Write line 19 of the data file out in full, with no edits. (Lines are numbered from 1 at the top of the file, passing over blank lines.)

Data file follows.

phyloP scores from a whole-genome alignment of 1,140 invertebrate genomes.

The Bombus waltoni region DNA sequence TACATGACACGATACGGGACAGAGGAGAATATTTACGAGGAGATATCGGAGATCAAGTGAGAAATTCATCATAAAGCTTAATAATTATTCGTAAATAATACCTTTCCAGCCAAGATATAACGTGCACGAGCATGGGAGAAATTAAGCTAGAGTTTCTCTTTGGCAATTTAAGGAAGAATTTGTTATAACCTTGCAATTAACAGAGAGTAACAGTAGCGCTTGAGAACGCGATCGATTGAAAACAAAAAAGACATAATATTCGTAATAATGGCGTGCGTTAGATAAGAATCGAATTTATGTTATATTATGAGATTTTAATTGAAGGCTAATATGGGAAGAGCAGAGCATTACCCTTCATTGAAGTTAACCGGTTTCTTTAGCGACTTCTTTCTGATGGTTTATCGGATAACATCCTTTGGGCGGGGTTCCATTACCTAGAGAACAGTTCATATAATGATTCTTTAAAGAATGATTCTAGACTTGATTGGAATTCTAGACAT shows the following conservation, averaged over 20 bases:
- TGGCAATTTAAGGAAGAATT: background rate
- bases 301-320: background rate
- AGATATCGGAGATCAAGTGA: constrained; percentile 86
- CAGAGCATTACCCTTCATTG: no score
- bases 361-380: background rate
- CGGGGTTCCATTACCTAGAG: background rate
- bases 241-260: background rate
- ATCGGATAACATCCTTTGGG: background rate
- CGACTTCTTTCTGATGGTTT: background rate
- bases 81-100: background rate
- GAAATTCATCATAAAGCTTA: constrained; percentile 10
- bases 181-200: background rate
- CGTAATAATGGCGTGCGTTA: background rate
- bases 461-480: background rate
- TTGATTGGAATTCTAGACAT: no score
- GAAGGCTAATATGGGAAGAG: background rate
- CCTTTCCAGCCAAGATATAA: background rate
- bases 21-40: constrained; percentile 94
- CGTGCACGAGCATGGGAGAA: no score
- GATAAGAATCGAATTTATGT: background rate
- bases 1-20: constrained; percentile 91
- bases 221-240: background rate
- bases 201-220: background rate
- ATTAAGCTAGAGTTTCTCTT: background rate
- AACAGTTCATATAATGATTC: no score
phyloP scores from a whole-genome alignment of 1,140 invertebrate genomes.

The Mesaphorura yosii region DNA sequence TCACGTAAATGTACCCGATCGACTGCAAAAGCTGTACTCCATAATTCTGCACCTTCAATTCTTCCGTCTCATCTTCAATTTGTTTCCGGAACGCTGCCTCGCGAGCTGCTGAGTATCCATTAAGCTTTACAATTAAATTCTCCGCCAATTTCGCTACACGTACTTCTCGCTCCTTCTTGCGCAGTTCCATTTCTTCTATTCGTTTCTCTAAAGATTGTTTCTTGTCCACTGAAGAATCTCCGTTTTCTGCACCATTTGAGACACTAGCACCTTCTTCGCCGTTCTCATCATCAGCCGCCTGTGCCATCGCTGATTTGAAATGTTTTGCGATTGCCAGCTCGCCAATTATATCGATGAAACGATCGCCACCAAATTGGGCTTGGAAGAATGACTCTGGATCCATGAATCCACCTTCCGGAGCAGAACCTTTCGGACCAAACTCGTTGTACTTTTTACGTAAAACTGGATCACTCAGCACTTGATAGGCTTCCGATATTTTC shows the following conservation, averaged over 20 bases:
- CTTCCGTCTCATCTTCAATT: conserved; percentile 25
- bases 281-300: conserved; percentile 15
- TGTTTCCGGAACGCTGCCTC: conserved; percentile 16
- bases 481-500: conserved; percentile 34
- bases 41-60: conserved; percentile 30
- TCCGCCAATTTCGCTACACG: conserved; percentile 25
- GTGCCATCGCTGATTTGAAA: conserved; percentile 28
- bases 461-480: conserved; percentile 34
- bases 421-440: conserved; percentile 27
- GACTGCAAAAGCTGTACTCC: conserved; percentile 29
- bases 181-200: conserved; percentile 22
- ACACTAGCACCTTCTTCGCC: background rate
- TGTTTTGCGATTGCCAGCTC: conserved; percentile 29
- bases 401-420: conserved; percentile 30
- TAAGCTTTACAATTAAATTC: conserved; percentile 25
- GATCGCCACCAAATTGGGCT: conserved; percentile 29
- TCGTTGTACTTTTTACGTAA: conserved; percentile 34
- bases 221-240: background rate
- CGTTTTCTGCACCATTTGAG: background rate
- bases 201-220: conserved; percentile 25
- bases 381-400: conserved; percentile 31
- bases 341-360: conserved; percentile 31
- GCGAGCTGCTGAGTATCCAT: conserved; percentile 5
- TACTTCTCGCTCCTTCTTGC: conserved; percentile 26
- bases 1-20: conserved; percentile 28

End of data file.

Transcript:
- CCTTTCCAGCCAAGATATAA: background rate